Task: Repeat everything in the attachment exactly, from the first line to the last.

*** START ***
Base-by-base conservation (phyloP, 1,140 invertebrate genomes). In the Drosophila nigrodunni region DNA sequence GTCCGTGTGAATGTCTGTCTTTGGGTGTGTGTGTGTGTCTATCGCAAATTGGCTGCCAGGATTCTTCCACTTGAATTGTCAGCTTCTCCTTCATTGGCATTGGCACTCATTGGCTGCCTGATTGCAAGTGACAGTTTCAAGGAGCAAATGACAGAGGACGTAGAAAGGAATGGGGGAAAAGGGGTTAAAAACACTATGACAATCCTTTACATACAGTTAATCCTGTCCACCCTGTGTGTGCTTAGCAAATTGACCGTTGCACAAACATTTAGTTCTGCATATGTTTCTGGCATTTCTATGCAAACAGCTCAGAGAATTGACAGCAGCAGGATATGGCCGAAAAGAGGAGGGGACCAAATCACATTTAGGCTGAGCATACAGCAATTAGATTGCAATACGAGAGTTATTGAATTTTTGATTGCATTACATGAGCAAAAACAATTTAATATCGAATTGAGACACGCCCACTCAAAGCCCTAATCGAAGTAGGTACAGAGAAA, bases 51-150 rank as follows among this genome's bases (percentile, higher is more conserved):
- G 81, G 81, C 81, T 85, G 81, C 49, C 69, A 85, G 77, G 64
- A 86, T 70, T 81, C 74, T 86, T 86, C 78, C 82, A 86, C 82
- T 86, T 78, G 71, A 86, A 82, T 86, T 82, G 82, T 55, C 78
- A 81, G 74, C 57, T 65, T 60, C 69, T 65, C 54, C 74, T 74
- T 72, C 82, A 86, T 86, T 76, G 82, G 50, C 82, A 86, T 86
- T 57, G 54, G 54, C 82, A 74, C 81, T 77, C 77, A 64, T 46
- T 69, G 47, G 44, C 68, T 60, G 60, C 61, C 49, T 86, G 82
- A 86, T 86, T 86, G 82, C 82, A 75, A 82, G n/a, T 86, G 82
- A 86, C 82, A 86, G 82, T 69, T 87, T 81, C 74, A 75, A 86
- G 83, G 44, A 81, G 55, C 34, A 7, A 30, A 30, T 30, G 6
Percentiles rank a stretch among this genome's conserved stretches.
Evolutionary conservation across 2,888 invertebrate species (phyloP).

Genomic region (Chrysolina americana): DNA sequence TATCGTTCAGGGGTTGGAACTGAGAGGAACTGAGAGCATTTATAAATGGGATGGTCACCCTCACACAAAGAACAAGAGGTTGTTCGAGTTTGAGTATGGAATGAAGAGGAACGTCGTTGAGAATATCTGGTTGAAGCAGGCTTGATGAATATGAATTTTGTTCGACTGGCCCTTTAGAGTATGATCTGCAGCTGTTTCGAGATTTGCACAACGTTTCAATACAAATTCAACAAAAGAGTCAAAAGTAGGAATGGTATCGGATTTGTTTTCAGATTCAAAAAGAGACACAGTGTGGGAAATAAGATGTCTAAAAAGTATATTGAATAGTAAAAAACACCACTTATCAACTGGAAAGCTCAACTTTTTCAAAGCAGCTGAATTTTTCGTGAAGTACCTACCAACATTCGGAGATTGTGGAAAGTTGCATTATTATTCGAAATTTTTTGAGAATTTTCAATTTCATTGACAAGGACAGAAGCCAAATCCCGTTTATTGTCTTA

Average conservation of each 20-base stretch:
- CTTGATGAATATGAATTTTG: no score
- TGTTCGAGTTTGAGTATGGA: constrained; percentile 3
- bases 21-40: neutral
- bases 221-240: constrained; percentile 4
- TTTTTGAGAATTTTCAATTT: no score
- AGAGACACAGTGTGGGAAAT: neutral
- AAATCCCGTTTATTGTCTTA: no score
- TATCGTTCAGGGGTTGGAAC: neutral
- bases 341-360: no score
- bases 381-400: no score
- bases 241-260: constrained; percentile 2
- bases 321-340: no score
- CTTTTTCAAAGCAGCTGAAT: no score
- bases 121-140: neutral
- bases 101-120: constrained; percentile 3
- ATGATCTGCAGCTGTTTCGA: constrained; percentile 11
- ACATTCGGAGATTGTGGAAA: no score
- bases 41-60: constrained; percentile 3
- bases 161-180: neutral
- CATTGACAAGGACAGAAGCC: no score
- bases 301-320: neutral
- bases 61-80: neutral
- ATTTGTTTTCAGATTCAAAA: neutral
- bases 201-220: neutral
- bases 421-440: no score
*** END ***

Base-by-base conservation (phyloP, 1,140 invertebrate genomes). In the Drosophila nigrodunni region DNA sequence GTCCGTGTGAATGTCTGTCTTTGGGTGTGTGTGTGTGTCTATCGCAAATTGGCTGCCAGGATTCTTCCACTTGAATTGTCAGCTTCTCCTTCATTGGCATTGGCACTCATTGGCTGCCTGATTGCAAGTGACAGTTTCAAGGAGCAAATGACAGAGGACGTAGAAAGGAATGGGGGAAAAGGGGTTAAAAACACTATGACAATCCTTTACATACAGTTAATCCTGTCCACCCTGTGTGTGCTTAGCAAATTGACCGTTGCACAAACATTTAGTTCTGCATATGTTTCTGGCATTTCTATGCAAACAGCTCAGAGAATTGACAGCAGCAGGATATGGCCGAAAAGAGGAGGGGACCAAATCACATTTAGGCTGAGCATACAGCAATTAGATTGCAATACGAGAGTTATTGAATTTTTGATTGCATTACATGAGCAAAAACAATTTAATATCGAATTGAGACACGCCCACTCAAAGCCCTAATCGAAGTAGGTACAGAGAAA, bases 51-150 rank as follows among this genome's bases (percentile, higher is more conserved):
- G 81, G 81, C 81, T 85, G 81, C 49, C 69, A 85, G 77, G 64
- A 86, T 70, T 81, C 74, T 86, T 86, C 78, C 82, A 86, C 82
- T 86, T 78, G 71, A 86, A 82, T 86, T 82, G 82, T 55, C 78
- A 81, G 74, C 57, T 65, T 60, C 69, T 65, C 54, C 74, T 74
- T 72, C 82, A 86, T 86, T 76, G 82, G 50, C 82, A 86, T 86
- T 57, G 54, G 54, C 82, A 74, C 81, T 77, C 77, A 64, T 46
- T 69, G 47, G 44, C 68, T 60, G 60, C 61, C 49, T 86, G 82
- A 86, T 86, T 86, G 82, C 82, A 75, A 82, G n/a, T 86, G 82
- A 86, C 82, A 86, G 82, T 69, T 87, T 81, C 74, A 75, A 86
- G 83, G 44, A 81, G 55, C 34, A 7, A 30, A 30, T 30, G 6
Percentiles rank a stretch among this genome's conserved stretches.
Evolutionary conservation across 2,888 invertebrate species (phyloP).

Genomic region (Chrysolina americana): DNA sequence TATCGTTCAGGGGTTGGAACTGAGAGGAACTGAGAGCATTTATAAATGGGATGGTCACCCTCACACAAAGAACAAGAGGTTGTTCGAGTTTGAGTATGGAATGAAGAGGAACGTCGTTGAGAATATCTGGTTGAAGCAGGCTTGATGAATATGAATTTTGTTCGACTGGCCCTTTAGAGTATGATCTGCAGCTGTTTCGAGATTTGCACAACGTTTCAATACAAATTCAACAAAAGAGTCAAAAGTAGGAATGGTATCGGATTTGTTTTCAGATTCAAAAAGAGACACAGTGTGGGAAATAAGATGTCTAAAAAGTATATTGAATAGTAAAAAACACCACTTATCAACTGGAAAGCTCAACTTTTTCAAAGCAGCTGAATTTTTCGTGAAGTACCTACCAACATTCGGAGATTGTGGAAAGTTGCATTATTATTCGAAATTTTTTGAGAATTTTCAATTTCATTGACAAGGACAGAAGCCAAATCCCGTTTATTGTCTTA

Average conservation of each 20-base stretch:
- CTTGATGAATATGAATTTTG: no score
- TGTTCGAGTTTGAGTATGGA: constrained; percentile 3
- bases 21-40: neutral
- bases 221-240: constrained; percentile 4
- TTTTTGAGAATTTTCAATTT: no score
- AGAGACACAGTGTGGGAAAT: neutral
- AAATCCCGTTTATTGTCTTA: no score
- TATCGTTCAGGGGTTGGAAC: neutral
- bases 341-360: no score
- bases 381-400: no score
- bases 241-260: constrained; percentile 2
- bases 321-340: no score
- CTTTTTCAAAGCAGCTGAAT: no score
- bases 121-140: neutral
- bases 101-120: constrained; percentile 3
- ATGATCTGCAGCTGTTTCGA: constrained; percentile 11
- ACATTCGGAGATTGTGGAAA: no score
- bases 41-60: constrained; percentile 3
- bases 161-180: neutral
- CATTGACAAGGACAGAAGCC: no score
- bases 301-320: neutral
- bases 61-80: neutral
- ATTTGTTTTCAGATTCAAAA: neutral
- bases 201-220: neutral
- bases 421-440: no score